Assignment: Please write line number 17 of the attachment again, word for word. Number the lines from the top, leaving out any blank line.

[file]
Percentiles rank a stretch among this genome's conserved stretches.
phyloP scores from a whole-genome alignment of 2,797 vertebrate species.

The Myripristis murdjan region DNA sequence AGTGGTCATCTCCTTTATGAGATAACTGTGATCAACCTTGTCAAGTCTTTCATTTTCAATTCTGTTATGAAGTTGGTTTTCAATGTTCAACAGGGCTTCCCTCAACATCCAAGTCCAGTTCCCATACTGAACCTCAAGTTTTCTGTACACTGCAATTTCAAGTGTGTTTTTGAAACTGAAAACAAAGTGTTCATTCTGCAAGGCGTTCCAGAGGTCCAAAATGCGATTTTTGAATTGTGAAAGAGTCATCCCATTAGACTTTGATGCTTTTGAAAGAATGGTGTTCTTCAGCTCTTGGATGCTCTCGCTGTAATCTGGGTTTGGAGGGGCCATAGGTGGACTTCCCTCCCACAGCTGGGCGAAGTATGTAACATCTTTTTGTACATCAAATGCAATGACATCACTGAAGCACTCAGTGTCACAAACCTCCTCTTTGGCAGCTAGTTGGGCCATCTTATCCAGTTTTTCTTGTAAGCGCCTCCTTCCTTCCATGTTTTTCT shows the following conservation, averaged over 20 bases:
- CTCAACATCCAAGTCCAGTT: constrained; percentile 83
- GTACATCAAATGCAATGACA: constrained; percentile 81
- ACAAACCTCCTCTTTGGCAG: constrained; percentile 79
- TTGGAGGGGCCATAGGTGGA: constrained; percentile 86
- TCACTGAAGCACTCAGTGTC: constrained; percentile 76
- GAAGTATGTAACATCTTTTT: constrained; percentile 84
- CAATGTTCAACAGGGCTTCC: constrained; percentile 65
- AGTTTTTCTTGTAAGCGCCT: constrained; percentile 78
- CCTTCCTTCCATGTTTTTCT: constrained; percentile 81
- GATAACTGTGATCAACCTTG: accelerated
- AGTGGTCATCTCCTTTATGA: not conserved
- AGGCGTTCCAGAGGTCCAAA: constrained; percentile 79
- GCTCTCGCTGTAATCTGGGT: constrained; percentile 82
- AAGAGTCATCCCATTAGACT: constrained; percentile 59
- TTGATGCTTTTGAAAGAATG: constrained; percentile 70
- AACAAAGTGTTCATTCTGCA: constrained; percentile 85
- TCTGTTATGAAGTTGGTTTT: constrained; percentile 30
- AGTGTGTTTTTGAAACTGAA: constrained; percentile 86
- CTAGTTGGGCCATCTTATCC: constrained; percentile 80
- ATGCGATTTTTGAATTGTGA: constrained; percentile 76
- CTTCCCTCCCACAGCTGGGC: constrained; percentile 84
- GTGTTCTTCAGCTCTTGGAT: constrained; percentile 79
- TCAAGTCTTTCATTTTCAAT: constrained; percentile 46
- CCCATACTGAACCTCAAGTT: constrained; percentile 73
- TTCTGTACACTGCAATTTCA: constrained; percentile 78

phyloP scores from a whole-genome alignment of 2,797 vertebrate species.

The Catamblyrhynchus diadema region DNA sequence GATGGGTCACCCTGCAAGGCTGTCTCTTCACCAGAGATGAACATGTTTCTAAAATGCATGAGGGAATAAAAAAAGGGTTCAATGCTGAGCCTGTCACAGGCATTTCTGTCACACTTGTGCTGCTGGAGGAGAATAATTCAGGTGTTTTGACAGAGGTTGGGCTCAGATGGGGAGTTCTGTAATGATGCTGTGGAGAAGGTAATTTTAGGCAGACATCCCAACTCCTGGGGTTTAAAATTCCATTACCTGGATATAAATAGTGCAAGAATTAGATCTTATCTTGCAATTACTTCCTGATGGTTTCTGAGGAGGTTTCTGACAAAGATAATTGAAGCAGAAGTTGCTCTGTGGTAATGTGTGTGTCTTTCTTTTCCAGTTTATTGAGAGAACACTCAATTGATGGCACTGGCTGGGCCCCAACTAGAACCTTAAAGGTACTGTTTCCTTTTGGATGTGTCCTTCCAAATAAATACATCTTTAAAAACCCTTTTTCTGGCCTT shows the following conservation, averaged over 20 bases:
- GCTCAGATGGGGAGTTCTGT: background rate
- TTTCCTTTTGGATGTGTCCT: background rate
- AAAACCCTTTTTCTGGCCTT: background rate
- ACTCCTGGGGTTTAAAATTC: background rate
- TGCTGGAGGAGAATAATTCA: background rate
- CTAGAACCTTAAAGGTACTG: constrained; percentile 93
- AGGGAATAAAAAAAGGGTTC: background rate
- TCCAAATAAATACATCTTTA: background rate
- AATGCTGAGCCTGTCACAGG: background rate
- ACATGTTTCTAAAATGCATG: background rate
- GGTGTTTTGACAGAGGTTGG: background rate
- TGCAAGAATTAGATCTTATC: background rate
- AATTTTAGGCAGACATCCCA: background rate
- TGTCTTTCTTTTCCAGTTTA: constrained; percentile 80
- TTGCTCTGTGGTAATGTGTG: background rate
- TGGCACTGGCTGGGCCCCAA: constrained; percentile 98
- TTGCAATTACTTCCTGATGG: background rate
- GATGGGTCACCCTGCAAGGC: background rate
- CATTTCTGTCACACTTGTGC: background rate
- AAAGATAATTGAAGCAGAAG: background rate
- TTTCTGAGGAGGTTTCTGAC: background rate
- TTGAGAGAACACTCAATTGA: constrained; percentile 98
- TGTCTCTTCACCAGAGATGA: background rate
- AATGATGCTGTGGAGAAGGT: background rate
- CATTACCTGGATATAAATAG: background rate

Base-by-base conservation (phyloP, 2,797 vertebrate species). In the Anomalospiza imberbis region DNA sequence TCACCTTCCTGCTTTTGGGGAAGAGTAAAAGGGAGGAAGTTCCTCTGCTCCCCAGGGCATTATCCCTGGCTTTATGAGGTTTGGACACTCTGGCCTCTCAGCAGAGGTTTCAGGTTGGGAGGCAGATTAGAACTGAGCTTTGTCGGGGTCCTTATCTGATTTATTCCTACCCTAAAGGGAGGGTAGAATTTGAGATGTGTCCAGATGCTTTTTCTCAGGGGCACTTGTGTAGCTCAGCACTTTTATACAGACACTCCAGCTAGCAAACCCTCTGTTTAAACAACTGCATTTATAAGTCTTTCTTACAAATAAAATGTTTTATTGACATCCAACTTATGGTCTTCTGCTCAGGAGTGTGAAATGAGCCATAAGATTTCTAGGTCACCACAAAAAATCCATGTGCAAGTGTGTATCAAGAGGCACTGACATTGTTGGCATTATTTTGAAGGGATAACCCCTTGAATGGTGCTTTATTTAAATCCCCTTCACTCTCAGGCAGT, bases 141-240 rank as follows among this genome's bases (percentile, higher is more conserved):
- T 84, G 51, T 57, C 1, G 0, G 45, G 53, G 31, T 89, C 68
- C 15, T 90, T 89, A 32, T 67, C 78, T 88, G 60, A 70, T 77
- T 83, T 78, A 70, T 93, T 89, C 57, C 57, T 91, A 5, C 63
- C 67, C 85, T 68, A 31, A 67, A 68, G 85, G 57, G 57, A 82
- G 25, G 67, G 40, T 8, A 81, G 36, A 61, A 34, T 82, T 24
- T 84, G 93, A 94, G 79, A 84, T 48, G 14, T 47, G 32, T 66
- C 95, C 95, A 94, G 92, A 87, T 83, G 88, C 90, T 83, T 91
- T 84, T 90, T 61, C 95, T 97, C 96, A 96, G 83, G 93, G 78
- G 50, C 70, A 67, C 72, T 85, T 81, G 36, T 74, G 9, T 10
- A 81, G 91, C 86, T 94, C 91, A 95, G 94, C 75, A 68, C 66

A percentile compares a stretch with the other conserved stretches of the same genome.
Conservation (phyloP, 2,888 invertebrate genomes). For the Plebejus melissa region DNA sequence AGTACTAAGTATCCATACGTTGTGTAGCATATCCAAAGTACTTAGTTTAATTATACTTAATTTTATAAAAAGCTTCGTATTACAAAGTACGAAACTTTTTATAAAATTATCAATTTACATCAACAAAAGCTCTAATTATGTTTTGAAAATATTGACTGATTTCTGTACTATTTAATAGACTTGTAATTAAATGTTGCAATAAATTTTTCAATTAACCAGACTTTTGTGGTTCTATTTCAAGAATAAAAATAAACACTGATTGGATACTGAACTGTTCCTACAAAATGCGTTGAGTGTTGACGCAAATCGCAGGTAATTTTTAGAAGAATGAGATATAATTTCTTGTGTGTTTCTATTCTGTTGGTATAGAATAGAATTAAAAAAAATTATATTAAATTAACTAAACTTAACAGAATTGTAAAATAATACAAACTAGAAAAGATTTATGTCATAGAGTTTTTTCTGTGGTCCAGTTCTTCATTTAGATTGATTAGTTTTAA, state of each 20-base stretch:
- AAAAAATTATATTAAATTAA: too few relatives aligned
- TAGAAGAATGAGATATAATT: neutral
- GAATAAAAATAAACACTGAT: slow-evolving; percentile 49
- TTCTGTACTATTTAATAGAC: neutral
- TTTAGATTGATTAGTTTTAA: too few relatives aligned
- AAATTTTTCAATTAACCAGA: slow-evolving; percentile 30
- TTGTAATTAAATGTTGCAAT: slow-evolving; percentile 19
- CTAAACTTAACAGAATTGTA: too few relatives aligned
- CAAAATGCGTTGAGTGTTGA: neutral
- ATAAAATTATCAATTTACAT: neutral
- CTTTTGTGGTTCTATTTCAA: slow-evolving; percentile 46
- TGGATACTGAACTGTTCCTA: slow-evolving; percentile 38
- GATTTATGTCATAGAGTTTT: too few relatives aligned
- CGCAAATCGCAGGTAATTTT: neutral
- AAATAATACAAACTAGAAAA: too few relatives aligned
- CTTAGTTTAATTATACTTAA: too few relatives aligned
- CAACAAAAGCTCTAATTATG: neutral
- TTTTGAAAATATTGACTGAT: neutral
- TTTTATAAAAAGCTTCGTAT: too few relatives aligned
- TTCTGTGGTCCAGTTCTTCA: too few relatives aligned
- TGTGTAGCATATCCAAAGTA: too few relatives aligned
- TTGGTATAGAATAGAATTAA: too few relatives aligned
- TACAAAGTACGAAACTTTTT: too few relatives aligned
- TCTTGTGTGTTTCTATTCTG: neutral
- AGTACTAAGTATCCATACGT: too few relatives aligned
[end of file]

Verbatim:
- AAGAGTCATCCCATTAGACT: constrained; percentile 59